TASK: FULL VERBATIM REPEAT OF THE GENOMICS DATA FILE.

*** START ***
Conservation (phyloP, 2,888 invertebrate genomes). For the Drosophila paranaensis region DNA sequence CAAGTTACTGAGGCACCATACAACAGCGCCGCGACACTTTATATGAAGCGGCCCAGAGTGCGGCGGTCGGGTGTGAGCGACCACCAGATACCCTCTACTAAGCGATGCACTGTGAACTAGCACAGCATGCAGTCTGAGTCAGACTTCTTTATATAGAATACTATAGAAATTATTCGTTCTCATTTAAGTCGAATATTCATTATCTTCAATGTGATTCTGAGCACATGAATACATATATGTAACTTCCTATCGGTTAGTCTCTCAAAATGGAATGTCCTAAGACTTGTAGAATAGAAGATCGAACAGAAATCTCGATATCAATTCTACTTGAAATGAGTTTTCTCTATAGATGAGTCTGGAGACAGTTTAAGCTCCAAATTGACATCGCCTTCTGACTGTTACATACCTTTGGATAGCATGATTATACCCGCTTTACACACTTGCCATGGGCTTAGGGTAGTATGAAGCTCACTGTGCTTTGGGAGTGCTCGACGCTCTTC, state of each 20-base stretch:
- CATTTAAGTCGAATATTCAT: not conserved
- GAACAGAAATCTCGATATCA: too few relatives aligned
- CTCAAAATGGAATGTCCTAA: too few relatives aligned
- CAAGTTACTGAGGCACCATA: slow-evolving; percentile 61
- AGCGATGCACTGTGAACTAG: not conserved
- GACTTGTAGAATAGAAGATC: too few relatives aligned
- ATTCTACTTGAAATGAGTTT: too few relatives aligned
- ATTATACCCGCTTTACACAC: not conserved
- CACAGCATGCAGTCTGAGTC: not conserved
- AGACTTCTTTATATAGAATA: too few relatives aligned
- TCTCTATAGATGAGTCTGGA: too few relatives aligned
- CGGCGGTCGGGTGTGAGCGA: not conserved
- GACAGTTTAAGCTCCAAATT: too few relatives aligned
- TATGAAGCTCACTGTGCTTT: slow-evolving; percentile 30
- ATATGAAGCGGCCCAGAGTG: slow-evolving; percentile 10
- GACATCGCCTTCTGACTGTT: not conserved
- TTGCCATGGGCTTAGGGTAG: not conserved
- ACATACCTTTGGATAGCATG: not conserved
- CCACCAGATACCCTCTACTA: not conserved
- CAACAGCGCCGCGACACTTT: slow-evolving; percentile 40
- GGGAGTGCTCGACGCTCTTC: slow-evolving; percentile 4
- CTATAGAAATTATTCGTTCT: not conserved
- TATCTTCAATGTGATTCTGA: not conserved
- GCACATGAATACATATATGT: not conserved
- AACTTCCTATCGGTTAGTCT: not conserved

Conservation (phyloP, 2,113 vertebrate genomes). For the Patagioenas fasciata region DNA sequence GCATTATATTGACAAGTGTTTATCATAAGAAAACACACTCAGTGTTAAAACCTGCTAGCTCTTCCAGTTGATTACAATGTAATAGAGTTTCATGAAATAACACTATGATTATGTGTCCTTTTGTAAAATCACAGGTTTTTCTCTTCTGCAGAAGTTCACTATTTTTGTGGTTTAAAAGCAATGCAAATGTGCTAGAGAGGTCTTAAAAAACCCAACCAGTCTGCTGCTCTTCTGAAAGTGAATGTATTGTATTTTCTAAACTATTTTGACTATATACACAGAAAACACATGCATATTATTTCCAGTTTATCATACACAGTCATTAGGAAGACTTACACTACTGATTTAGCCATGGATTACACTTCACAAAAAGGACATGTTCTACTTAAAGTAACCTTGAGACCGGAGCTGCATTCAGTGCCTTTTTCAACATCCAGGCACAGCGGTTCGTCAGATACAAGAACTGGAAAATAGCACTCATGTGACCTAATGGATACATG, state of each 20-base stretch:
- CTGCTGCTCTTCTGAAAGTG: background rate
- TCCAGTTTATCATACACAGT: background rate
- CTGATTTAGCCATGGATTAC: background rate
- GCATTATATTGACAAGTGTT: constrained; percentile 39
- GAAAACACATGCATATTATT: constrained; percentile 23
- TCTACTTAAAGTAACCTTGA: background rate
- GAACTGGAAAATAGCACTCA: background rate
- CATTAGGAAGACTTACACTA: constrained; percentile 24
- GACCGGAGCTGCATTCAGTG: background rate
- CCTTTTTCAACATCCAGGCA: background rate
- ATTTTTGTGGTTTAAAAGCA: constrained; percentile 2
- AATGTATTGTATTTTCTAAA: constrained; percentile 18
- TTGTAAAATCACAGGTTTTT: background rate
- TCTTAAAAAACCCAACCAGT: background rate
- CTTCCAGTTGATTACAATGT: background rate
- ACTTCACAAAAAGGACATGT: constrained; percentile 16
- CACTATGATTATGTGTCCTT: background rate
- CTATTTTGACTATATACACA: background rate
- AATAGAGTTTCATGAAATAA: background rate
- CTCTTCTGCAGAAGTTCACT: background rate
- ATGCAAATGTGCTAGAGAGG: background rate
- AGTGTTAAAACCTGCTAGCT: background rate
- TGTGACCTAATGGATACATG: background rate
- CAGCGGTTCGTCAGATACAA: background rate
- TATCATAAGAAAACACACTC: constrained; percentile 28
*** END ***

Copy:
Conservation (phyloP, 2,888 invertebrate genomes). For the Drosophila paranaensis region DNA sequence CAAGTTACTGAGGCACCATACAACAGCGCCGCGACACTTTATATGAAGCGGCCCAGAGTGCGGCGGTCGGGTGTGAGCGACCACCAGATACCCTCTACTAAGCGATGCACTGTGAACTAGCACAGCATGCAGTCTGAGTCAGACTTCTTTATATAGAATACTATAGAAATTATTCGTTCTCATTTAAGTCGAATATTCATTATCTTCAATGTGATTCTGAGCACATGAATACATATATGTAACTTCCTATCGGTTAGTCTCTCAAAATGGAATGTCCTAAGACTTGTAGAATAGAAGATCGAACAGAAATCTCGATATCAATTCTACTTGAAATGAGTTTTCTCTATAGATGAGTCTGGAGACAGTTTAAGCTCCAAATTGACATCGCCTTCTGACTGTTACATACCTTTGGATAGCATGATTATACCCGCTTTACACACTTGCCATGGGCTTAGGGTAGTATGAAGCTCACTGTGCTTTGGGAGTGCTCGACGCTCTTC, state of each 20-base stretch:
- CATTTAAGTCGAATATTCAT: not conserved
- GAACAGAAATCTCGATATCA: too few relatives aligned
- CTCAAAATGGAATGTCCTAA: too few relatives aligned
- CAAGTTACTGAGGCACCATA: slow-evolving; percentile 61
- AGCGATGCACTGTGAACTAG: not conserved
- GACTTGTAGAATAGAAGATC: too few relatives aligned
- ATTCTACTTGAAATGAGTTT: too few relatives aligned
- ATTATACCCGCTTTACACAC: not conserved
- CACAGCATGCAGTCTGAGTC: not conserved
- AGACTTCTTTATATAGAATA: too few relatives aligned
- TCTCTATAGATGAGTCTGGA: too few relatives aligned
- CGGCGGTCGGGTGTGAGCGA: not conserved
- GACAGTTTAAGCTCCAAATT: too few relatives aligned
- TATGAAGCTCACTGTGCTTT: slow-evolving; percentile 30
- ATATGAAGCGGCCCAGAGTG: slow-evolving; percentile 10
- GACATCGCCTTCTGACTGTT: not conserved
- TTGCCATGGGCTTAGGGTAG: not conserved
- ACATACCTTTGGATAGCATG: not conserved
- CCACCAGATACCCTCTACTA: not conserved
- CAACAGCGCCGCGACACTTT: slow-evolving; percentile 40
- GGGAGTGCTCGACGCTCTTC: slow-evolving; percentile 4
- CTATAGAAATTATTCGTTCT: not conserved
- TATCTTCAATGTGATTCTGA: not conserved
- GCACATGAATACATATATGT: not conserved
- AACTTCCTATCGGTTAGTCT: not conserved

Conservation (phyloP, 2,113 vertebrate genomes). For the Patagioenas fasciata region DNA sequence GCATTATATTGACAAGTGTTTATCATAAGAAAACACACTCAGTGTTAAAACCTGCTAGCTCTTCCAGTTGATTACAATGTAATAGAGTTTCATGAAATAACACTATGATTATGTGTCCTTTTGTAAAATCACAGGTTTTTCTCTTCTGCAGAAGTTCACTATTTTTGTGGTTTAAAAGCAATGCAAATGTGCTAGAGAGGTCTTAAAAAACCCAACCAGTCTGCTGCTCTTCTGAAAGTGAATGTATTGTATTTTCTAAACTATTTTGACTATATACACAGAAAACACATGCATATTATTTCCAGTTTATCATACACAGTCATTAGGAAGACTTACACTACTGATTTAGCCATGGATTACACTTCACAAAAAGGACATGTTCTACTTAAAGTAACCTTGAGACCGGAGCTGCATTCAGTGCCTTTTTCAACATCCAGGCACAGCGGTTCGTCAGATACAAGAACTGGAAAATAGCACTCATGTGACCTAATGGATACATG, state of each 20-base stretch:
- CTGCTGCTCTTCTGAAAGTG: background rate
- TCCAGTTTATCATACACAGT: background rate
- CTGATTTAGCCATGGATTAC: background rate
- GCATTATATTGACAAGTGTT: constrained; percentile 39
- GAAAACACATGCATATTATT: constrained; percentile 23
- TCTACTTAAAGTAACCTTGA: background rate
- GAACTGGAAAATAGCACTCA: background rate
- CATTAGGAAGACTTACACTA: constrained; percentile 24
- GACCGGAGCTGCATTCAGTG: background rate
- CCTTTTTCAACATCCAGGCA: background rate
- ATTTTTGTGGTTTAAAAGCA: constrained; percentile 2
- AATGTATTGTATTTTCTAAA: constrained; percentile 18
- TTGTAAAATCACAGGTTTTT: background rate
- TCTTAAAAAACCCAACCAGT: background rate
- CTTCCAGTTGATTACAATGT: background rate
- ACTTCACAAAAAGGACATGT: constrained; percentile 16
- CACTATGATTATGTGTCCTT: background rate
- CTATTTTGACTATATACACA: background rate
- AATAGAGTTTCATGAAATAA: background rate
- CTCTTCTGCAGAAGTTCACT: background rate
- ATGCAAATGTGCTAGAGAGG: background rate
- AGTGTTAAAACCTGCTAGCT: background rate
- TGTGACCTAATGGATACATG: background rate
- CAGCGGTTCGTCAGATACAA: background rate
- TATCATAAGAAAACACACTC: constrained; percentile 28